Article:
Conversion Funnel Backlog Template
Bring together data around potential pain-points and opportunity areas.
About the Conversion Funnel Backlog Template
Conversion funnel backlogs can help early or growth-stage product managers understand how to improve their conversion rate.
The conversion funnel backlog represents two sides of your product: the quantitative (numbers-based) data around drop-off rates and potential pain points in your funnel, and the qualitative (word-based) data such as the backlog of ideas and opportunity areas.
The funnel model allows your product team to focus on areas with visible drop-off rates. Once your team knows what stage has low conversions, you can focus on improving the numbers until a high-growth opportunity appears somewhere else in the funnel.
Keep reading to learn more about conversion funnel backlogs.
What is a Conversion Funnel Backlog
A conversion funnel backlog allows your team to visualize potential buyer flow and conversion pathways and turn them into paying customers. Your customers may visit your website via search engine results pages, content marketing, social media, paid advertising, or cold outreach. By analyzing each stage of the process, you can figure out what to do to improve the user flow.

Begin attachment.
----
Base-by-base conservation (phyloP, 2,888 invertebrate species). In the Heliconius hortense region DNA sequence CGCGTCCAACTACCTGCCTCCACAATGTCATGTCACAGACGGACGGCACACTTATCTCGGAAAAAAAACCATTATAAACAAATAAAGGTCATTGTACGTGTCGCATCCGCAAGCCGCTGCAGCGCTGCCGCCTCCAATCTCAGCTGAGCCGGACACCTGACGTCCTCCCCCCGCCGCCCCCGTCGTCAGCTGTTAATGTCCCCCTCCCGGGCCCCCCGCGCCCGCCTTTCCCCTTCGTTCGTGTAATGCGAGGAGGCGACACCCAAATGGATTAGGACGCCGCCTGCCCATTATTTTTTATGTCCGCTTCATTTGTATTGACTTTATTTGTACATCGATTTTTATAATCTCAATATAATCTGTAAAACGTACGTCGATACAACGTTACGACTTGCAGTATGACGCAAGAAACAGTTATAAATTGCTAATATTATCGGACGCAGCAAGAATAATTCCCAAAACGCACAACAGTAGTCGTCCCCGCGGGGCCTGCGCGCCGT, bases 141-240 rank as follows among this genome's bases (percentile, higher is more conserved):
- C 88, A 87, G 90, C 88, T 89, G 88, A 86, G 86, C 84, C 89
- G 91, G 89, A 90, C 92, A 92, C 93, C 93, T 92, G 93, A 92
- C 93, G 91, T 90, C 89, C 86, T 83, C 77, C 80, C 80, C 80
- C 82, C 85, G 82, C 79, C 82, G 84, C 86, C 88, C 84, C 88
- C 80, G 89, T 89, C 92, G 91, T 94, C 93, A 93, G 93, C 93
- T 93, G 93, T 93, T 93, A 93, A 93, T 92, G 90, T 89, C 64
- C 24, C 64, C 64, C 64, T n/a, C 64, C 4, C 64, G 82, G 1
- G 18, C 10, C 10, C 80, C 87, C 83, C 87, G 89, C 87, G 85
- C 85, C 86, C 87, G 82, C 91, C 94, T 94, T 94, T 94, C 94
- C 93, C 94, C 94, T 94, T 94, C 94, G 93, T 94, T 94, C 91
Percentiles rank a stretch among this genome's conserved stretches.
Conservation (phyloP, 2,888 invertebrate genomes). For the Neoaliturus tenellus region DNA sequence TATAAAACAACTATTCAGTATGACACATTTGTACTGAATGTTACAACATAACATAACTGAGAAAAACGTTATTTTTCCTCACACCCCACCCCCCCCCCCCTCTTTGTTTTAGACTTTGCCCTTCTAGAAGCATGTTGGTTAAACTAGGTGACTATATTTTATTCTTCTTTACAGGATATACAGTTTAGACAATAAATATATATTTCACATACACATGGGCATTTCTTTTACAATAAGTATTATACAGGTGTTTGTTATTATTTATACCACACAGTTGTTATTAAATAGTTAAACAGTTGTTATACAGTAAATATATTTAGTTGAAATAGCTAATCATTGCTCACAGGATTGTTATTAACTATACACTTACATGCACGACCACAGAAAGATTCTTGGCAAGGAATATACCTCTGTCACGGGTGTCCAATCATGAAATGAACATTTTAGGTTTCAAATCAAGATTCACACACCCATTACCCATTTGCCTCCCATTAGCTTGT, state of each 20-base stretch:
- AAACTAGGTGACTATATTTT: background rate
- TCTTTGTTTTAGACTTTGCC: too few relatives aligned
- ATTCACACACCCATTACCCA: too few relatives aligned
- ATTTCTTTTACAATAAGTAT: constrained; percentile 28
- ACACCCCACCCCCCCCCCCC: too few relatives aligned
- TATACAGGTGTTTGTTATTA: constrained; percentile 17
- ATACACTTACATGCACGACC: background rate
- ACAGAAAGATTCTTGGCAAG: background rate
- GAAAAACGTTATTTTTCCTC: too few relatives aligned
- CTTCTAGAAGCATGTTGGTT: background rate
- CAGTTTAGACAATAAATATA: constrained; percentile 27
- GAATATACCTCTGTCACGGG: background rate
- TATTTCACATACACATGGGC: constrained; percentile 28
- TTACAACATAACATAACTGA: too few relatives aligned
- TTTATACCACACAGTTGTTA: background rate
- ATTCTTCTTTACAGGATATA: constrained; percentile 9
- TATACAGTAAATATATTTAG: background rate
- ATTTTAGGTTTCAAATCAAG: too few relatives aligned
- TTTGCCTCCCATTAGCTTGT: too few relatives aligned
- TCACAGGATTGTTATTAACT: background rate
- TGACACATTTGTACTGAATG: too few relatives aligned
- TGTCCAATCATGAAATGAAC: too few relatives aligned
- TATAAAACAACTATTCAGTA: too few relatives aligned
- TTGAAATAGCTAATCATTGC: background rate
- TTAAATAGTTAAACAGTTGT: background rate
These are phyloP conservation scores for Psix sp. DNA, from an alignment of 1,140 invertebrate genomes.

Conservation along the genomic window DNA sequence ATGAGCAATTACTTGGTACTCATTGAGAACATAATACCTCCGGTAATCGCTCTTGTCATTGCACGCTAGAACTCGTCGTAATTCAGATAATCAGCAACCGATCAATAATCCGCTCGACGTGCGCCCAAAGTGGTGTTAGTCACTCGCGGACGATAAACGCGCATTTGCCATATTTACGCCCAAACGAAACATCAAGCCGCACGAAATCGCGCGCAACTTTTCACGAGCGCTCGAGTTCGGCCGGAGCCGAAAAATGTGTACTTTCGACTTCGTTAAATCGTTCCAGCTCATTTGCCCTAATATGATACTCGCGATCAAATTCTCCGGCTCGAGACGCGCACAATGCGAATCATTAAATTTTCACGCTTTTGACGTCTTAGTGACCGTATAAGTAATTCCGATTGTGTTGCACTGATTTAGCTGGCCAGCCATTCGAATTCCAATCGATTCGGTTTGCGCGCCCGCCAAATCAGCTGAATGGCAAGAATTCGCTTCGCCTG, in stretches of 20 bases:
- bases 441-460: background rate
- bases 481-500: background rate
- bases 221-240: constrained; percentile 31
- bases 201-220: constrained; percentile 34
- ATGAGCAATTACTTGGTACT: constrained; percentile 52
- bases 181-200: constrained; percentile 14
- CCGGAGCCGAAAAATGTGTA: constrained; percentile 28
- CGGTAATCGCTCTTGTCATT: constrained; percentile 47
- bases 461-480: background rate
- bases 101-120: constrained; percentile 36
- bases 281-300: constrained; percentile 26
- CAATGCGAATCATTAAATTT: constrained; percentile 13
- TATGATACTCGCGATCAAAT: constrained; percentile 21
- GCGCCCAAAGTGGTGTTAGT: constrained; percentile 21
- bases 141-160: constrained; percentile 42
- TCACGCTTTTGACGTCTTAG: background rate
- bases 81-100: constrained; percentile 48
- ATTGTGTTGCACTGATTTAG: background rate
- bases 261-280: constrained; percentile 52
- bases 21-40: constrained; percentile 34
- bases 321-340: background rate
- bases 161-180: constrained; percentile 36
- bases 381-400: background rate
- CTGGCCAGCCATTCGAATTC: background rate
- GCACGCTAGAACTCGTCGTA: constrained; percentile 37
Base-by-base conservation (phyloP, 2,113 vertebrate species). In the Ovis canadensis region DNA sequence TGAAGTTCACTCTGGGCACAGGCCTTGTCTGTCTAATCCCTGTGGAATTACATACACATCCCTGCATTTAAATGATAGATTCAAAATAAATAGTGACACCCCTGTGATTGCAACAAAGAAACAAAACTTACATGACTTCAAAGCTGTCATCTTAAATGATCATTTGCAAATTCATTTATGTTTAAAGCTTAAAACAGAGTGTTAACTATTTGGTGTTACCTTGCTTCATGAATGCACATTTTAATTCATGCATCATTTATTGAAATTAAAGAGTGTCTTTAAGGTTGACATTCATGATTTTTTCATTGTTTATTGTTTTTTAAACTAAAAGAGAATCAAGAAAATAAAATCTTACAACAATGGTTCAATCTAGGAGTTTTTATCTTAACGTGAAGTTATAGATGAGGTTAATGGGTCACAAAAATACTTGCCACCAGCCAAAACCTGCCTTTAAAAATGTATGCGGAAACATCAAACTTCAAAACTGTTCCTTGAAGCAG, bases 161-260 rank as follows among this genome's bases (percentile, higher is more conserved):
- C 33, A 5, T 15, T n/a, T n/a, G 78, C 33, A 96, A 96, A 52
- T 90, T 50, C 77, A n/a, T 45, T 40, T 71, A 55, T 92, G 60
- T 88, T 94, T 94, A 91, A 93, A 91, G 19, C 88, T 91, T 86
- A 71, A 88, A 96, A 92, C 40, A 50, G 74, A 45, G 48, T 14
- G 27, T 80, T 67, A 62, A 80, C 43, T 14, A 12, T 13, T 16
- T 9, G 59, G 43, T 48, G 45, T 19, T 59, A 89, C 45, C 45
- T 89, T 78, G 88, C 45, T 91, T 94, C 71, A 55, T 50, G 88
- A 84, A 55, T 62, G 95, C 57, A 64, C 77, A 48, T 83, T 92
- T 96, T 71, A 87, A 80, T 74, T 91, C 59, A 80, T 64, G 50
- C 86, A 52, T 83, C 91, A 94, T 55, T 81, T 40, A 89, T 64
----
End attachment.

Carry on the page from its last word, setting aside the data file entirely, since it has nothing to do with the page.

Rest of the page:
There are typically five stages in the funnel backlog:
Acquisition: How do your customers find you?
Activation: How quickly can you get your customers to the “aha moment”?
Retention: How many customers are you retaining? Why are you losing other customers?
Referral: How can you turn your customers into advocates?
Revenue: How can you increase your product or service’s profitability?Each stage can be improved with new ideas, and by keeping track of (positive) conversion rates and (negative) drop-off rates.
When to use Conversion Funnel Backlogs
You can develop conversion funnels for many different scenarios, including: